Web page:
Queens with no signs of disease may still be carrying Bordetella bronchiseptica (Bb). The stress of giving birth may cause these cats to pass Bb to their offspring.
In adult cats the signs of Bb infection are often relatively mild but the immune system of the new born kitten is poorly developed and may not be able to fight this infection. Kittens with Bb infection are more likely than adults to develop severe disease. Unlike most cases of 'cat flu' a most alarming aspect of Bb infection is that it can cause sudden death in young kittens. Such kittens are overwhelmed by infection and rapidly develop a fatal pneumonia.
Cats kept in catteries are most likely to carry Bb infection and so kittens obtained from breeding catteries and rescue shelters are particularly at risk. These kittens may also be more 'stressed' and, therefore, more likely to suffer from disease caused by Bb infection. Prevention of infection in young kittens requires that their mothers are adequately protected by intranasal vaccination. As soon as the kittens are 4 weeks of age they too can be protected by the same safe vaccination.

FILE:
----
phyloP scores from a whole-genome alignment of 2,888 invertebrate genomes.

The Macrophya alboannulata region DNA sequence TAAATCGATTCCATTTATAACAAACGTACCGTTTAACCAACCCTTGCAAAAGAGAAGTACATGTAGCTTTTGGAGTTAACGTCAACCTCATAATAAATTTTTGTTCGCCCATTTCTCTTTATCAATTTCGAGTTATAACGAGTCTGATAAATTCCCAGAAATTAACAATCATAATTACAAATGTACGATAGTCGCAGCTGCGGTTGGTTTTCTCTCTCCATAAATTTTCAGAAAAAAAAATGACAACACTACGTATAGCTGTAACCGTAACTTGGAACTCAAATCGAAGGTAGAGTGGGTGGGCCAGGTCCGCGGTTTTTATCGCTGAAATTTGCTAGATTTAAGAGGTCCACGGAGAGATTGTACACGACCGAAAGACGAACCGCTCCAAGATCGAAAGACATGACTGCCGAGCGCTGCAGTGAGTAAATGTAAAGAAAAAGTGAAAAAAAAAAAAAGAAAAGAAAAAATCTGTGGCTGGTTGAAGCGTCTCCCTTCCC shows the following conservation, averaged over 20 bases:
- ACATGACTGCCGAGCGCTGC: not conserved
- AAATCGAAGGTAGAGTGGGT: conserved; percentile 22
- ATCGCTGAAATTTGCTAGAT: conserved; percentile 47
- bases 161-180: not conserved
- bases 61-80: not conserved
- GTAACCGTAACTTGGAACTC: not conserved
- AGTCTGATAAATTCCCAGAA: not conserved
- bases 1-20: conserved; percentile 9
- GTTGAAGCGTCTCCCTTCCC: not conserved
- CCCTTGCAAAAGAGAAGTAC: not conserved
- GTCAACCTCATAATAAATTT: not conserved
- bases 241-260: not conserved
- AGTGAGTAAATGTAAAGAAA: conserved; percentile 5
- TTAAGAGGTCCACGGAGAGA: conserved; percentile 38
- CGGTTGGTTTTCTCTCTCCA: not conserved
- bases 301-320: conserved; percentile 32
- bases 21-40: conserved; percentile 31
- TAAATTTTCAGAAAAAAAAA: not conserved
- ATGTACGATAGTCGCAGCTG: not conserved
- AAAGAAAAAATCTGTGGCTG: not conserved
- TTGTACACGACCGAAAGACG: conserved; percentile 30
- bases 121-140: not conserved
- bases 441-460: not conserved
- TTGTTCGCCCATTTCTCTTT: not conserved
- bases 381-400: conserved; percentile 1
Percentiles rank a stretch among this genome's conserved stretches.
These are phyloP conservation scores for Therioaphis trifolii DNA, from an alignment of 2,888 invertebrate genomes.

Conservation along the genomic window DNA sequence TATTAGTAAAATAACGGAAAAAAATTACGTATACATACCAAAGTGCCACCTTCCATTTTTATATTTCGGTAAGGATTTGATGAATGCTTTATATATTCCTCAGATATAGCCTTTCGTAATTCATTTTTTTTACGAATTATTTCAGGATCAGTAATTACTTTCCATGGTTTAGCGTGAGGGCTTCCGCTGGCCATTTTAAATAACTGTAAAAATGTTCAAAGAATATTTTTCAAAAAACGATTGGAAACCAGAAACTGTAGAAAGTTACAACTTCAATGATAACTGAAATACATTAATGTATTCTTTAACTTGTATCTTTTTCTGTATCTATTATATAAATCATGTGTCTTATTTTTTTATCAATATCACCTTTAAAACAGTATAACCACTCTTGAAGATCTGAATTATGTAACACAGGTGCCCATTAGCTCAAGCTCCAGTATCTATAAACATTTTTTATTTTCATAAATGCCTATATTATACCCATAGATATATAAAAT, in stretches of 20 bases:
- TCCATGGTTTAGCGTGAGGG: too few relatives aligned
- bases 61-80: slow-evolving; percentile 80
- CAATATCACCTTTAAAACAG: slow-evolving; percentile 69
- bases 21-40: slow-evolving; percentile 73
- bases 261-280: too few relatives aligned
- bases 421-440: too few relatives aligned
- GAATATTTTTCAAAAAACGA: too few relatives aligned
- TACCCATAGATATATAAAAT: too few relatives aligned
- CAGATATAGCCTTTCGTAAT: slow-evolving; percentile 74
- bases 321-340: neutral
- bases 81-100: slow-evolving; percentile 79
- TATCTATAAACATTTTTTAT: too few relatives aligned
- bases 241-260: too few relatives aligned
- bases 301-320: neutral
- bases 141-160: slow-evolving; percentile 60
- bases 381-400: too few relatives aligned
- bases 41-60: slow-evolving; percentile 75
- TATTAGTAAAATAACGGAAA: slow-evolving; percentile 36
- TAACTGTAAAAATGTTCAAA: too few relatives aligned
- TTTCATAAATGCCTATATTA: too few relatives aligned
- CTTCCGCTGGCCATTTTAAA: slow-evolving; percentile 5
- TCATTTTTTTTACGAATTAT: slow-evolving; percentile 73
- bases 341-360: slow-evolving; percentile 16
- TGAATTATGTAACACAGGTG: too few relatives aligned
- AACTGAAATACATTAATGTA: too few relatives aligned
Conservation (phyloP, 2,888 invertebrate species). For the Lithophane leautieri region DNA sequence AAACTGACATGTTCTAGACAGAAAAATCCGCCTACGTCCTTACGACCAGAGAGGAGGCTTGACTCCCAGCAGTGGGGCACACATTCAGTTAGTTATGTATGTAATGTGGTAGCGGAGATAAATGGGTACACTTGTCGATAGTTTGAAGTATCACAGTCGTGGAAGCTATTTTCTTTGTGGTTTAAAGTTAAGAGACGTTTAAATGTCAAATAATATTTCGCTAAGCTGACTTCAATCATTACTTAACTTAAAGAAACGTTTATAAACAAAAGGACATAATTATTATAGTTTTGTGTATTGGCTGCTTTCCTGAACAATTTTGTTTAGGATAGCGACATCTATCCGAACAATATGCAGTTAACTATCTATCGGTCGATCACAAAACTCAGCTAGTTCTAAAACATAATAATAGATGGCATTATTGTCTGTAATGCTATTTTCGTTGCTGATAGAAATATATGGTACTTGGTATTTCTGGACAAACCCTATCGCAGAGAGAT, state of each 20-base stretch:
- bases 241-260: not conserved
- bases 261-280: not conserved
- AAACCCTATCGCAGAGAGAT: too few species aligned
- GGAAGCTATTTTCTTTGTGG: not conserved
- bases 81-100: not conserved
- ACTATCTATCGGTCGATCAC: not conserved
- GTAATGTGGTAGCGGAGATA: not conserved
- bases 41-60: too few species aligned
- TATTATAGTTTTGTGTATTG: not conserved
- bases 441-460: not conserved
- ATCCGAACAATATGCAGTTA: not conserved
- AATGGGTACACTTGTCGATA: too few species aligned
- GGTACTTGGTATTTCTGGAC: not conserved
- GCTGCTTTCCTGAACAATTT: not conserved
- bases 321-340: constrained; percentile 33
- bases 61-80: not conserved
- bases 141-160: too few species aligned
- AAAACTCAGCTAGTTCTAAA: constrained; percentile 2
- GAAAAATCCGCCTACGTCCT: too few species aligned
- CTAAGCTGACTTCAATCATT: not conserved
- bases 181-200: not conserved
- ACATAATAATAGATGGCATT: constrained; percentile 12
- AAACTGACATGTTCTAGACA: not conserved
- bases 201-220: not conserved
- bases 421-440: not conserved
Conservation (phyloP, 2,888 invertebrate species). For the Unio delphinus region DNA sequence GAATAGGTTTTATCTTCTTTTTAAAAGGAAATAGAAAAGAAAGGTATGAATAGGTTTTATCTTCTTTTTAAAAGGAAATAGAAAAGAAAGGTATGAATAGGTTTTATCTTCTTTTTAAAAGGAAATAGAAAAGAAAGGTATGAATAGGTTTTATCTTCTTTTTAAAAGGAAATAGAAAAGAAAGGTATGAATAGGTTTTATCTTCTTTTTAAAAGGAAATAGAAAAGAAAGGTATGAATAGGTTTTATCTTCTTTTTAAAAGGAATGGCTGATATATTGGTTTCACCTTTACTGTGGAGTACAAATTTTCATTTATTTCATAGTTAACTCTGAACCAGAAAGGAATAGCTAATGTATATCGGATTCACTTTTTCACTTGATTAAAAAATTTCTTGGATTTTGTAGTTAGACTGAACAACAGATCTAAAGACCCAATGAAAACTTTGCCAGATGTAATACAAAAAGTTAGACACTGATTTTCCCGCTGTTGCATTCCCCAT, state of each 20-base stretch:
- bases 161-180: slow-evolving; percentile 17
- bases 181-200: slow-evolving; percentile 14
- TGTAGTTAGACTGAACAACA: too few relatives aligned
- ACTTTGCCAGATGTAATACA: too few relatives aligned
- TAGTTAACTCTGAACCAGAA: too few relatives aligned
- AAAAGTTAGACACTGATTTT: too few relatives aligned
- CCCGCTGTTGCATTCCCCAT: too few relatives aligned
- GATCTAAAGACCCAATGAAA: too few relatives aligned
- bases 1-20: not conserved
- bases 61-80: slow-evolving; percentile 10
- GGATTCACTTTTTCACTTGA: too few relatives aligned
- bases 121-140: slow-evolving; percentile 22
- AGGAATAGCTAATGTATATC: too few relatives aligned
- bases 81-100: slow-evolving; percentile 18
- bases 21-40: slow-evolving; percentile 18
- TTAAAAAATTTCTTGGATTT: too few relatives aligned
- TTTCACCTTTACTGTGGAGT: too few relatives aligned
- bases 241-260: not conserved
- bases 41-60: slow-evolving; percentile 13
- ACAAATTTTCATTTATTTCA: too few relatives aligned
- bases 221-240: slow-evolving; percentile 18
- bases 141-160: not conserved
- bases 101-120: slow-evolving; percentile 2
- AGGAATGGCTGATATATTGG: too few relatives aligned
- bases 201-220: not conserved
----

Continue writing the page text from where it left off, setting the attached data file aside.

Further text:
Kittens with Bb infection are more likely than adults to develop severe disease.